Since his arrival as a solo artist in 1993 and his self-titled debut on Capricorn Records, Texas Music star Ian Moore, has been on a journey of perpetual forward motion and constant change. That record included the hits, “Satisfied” and “Blue Sky”, and even featured the track, “Harlem”, which was made in to a music video by rap icon, Ice Cube.
Moore’s upcoming “Strange Days” EP was birthed by Ian channeling all of the influences from his childhood, soul music and the blues. All the while, carrying forward the hard-earned life lessons acquired on said journey- that allow him to infuse these songs with a depth that only comes from many years and countless miles. Moore’s ability to straddle genres like a Neil Young or a Jack White is obvious.
By paying tribute to such luminaries as Curtis Mayfield, Otis Redding, Aaron Neville (even covering “Hercules”), and Sly Stone, Ian Moore can offer music politically charged at times, as well as the heartfelt love song filled with emotion and purpose.
Jimmy “Duck” Holmes
Jimmy “Duck” Holmes
Jimmy “Duck” Holmes has lived a life steeped in blues. Today he is the last living practitioner of the celebrated style of Bentonia blues made famous by Skip James and Jack Owens. In addition, Holmes operates what is arguably the oldest juke joint left in Mississippi and is the organizer of one of the longest-running festivals in the state – the Bentonia Blues Festival. The 44th Annual festival is scheduled for June 18, 2016.
Born to sharecroppers Carey and Mary Holmes in the summer of 1947, Jimmy “Duck” Holmes has lived his entire life in and around the small Mississippi town of Bentonia, home to one of the most unusual and beloved strains of Delta blues – the Bentonia Blues started by Henry Stuckey in the early 1920s. The town was first placed on the musical map in 1931 when one of Henry Stuckey’s students, Nehemiah “Skip” James, recorded nearly two-dozen songs for Paramount Records. These recordings have gone on to become touchstones for several generations of blues fans.
Since James’ death in 1969, several other blues guitarists from Bentonia emerged who were also taught by Henry Stuckey, including Cornelius Bright, Jacob Stuckey, and, most famously, Jack Owens, all of whom have since died.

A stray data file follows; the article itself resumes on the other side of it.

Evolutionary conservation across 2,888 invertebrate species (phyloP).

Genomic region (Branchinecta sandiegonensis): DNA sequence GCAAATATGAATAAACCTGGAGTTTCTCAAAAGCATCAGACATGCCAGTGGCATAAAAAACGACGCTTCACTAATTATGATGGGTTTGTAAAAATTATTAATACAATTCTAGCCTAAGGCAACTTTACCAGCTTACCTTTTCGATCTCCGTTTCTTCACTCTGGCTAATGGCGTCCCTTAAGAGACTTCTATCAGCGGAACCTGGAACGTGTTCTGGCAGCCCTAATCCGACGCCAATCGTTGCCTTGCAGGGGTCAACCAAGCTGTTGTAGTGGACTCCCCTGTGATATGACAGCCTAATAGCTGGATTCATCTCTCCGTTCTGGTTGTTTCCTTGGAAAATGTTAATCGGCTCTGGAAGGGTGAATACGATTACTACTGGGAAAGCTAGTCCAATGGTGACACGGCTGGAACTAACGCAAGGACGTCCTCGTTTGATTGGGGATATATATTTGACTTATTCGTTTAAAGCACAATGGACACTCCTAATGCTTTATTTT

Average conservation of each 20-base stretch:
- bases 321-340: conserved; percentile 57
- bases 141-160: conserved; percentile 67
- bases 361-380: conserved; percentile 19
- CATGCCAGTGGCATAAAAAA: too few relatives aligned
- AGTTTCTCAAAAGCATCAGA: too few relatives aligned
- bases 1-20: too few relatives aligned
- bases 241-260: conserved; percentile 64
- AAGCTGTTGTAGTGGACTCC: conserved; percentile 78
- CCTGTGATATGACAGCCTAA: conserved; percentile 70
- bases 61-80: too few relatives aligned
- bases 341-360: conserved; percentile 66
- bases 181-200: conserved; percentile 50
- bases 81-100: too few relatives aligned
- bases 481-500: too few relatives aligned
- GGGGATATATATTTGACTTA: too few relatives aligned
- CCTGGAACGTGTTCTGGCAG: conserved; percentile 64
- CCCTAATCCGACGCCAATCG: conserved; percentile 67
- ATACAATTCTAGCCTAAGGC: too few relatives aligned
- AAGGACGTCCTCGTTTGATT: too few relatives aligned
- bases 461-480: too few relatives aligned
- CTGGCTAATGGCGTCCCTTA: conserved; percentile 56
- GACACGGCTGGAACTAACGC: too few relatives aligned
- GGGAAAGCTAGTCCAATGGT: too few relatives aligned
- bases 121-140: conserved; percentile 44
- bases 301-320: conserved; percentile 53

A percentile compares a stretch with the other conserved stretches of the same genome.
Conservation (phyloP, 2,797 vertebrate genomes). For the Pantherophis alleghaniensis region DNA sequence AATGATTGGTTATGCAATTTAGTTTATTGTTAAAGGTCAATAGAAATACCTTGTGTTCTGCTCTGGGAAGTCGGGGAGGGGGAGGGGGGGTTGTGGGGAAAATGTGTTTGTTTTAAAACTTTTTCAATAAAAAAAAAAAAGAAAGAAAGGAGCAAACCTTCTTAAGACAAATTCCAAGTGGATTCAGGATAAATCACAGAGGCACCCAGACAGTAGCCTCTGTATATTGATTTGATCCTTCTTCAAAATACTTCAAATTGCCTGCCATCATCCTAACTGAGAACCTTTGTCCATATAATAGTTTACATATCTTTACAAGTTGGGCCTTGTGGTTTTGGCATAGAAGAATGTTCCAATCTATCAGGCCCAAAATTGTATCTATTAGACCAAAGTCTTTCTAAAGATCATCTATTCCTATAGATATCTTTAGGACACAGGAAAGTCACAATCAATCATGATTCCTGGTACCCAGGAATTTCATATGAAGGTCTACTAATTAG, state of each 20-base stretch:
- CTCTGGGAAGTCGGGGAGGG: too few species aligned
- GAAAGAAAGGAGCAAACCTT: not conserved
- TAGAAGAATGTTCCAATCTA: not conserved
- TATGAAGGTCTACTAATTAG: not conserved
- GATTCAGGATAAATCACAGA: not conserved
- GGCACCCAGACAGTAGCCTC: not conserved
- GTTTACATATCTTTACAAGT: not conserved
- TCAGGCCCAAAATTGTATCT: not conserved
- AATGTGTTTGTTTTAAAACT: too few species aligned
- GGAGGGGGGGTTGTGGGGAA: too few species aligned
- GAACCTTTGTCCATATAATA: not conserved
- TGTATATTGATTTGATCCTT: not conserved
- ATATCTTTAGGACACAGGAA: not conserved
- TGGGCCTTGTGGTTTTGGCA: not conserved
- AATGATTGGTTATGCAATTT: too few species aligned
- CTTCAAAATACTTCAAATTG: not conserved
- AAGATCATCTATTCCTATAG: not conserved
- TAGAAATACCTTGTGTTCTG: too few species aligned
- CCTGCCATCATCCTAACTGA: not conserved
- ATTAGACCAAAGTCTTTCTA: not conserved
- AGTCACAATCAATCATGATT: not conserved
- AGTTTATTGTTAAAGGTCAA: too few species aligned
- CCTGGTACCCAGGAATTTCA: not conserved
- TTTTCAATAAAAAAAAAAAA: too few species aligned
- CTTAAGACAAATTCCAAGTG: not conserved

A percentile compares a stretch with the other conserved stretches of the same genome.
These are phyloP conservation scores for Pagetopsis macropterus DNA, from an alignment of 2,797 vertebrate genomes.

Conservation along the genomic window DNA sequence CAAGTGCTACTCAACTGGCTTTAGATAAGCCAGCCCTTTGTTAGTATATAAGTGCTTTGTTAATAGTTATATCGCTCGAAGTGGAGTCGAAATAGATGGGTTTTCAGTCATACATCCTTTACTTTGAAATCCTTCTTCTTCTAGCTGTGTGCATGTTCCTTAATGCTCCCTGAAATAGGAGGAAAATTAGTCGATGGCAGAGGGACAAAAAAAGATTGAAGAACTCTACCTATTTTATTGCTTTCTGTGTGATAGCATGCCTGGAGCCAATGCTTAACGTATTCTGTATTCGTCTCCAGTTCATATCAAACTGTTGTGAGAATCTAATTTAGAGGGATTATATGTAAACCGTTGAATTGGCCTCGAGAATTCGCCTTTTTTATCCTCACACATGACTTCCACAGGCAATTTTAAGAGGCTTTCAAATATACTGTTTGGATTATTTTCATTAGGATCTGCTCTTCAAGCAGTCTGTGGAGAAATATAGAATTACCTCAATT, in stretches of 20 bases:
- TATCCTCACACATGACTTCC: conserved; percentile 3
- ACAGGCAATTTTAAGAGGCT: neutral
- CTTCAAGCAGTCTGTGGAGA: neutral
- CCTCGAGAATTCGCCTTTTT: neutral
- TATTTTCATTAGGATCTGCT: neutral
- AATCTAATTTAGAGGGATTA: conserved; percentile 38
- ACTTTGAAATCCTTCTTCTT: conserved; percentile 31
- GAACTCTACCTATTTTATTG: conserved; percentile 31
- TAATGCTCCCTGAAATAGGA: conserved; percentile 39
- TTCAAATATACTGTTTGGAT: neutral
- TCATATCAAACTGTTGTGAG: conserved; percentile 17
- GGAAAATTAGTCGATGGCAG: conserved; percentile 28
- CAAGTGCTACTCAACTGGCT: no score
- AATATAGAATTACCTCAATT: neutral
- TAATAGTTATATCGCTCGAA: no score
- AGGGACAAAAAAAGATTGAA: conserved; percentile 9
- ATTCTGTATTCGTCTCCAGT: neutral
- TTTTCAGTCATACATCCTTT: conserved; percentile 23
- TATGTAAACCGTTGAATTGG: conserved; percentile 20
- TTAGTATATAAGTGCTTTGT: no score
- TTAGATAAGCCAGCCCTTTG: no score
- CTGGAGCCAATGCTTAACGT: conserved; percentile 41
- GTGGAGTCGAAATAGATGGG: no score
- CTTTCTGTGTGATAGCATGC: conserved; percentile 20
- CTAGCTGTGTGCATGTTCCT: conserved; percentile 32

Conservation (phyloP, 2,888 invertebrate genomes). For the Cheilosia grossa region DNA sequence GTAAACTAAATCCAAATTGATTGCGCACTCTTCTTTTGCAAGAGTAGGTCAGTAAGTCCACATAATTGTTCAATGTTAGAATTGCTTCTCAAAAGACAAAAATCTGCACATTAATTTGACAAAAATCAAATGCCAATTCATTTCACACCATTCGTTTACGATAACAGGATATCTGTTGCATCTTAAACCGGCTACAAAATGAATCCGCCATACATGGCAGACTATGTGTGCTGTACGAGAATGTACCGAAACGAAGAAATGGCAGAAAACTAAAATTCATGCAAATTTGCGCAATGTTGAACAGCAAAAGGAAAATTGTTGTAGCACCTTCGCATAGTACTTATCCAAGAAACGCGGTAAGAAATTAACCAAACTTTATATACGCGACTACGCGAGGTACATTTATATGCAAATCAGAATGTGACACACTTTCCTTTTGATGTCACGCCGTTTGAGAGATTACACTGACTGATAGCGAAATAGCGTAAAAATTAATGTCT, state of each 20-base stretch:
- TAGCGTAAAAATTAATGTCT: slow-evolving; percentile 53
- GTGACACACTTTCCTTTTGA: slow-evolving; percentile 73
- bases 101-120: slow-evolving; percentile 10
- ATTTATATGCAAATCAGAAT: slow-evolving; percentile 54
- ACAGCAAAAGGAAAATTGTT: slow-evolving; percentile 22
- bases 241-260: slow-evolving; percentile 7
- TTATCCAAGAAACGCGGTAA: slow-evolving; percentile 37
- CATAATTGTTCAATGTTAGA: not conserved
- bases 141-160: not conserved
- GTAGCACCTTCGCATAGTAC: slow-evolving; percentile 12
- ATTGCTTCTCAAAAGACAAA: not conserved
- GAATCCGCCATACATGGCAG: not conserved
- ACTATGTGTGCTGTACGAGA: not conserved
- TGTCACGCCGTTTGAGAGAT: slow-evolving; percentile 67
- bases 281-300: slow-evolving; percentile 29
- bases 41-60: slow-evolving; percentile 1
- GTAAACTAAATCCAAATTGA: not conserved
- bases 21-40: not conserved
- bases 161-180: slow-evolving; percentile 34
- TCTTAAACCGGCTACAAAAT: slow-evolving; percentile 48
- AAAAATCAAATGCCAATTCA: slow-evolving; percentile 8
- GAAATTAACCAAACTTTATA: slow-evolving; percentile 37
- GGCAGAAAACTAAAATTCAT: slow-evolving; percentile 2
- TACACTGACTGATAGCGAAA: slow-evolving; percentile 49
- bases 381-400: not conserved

Fortunately for fans of real-deal country blues, Jimmy “Duck” Holmes has emerged as the keeper of the flame for the Bentonia blues, as he is the last person taught to play by Henry Stuckey. In April 2006, his debut CD Back to Bentonia was released by Broke & Hungry Records to universal praise. BluesMatters Magazine hailed it as an “early contender for Best Traditional Blues Recording” of 2006. Blues & Rhythm Magazine wrote, “Down-home and Delta blues fans are in for a treat – this is the real deal. A magnificent debut set from Holmes and Broke & Hungry Records.” The CD was awarded three Living Blues Awards including Best Debut CD, Best Traditional/Acoustic CD and Producer of the Year for Broke & Hungry Records owner Jeff Konkel.
Holmes’ sophomore CD, Done Got Tired of Tryin’, was released in 2007 to similarly rapturous reviews. The album was nominated for a Blues Music Award as Acoustic Album of the Year.
Since then, Holmes has released several more CDs including Gonna Get Old Someday for Big Legal Mess Records, Ain’t It Lonesome on Broke & Hungry Records, All Night Long on Wolf Records. He also released a collaborative CD with fellow Mississippian Terry “Harmonica” Bean on Broke & Hungry Records in 2014.
In 2014, Michael Schulze, a fan of Jimmy’s stopped by the Blue Front Cafe to get a CD signed. Six months later, the two formed Blue Front Records based out of Bentonia and dedicated to the preservation and promotion of Bentonia, Delta, Hill Country and other raw honest blues.
Blue Front Records’ first release, It Is What It Is by Jimmy “Duck” Holmes is scheduled to be released in early May 2016. It is already generating considerable buzz.
Holmes also was featured in the award-winning blues documentary M For Mississippi and its accompanying CD soundtracks. The Blue Front Cafe and Jimmy were also featured in the 2016 documentary, I Am The Blues.
“I’ve been around blues my whole life,” Holmes says. “It’s not really something I chose. I feel like it chose me. I’m just happy that people seem to like what I’m doing.”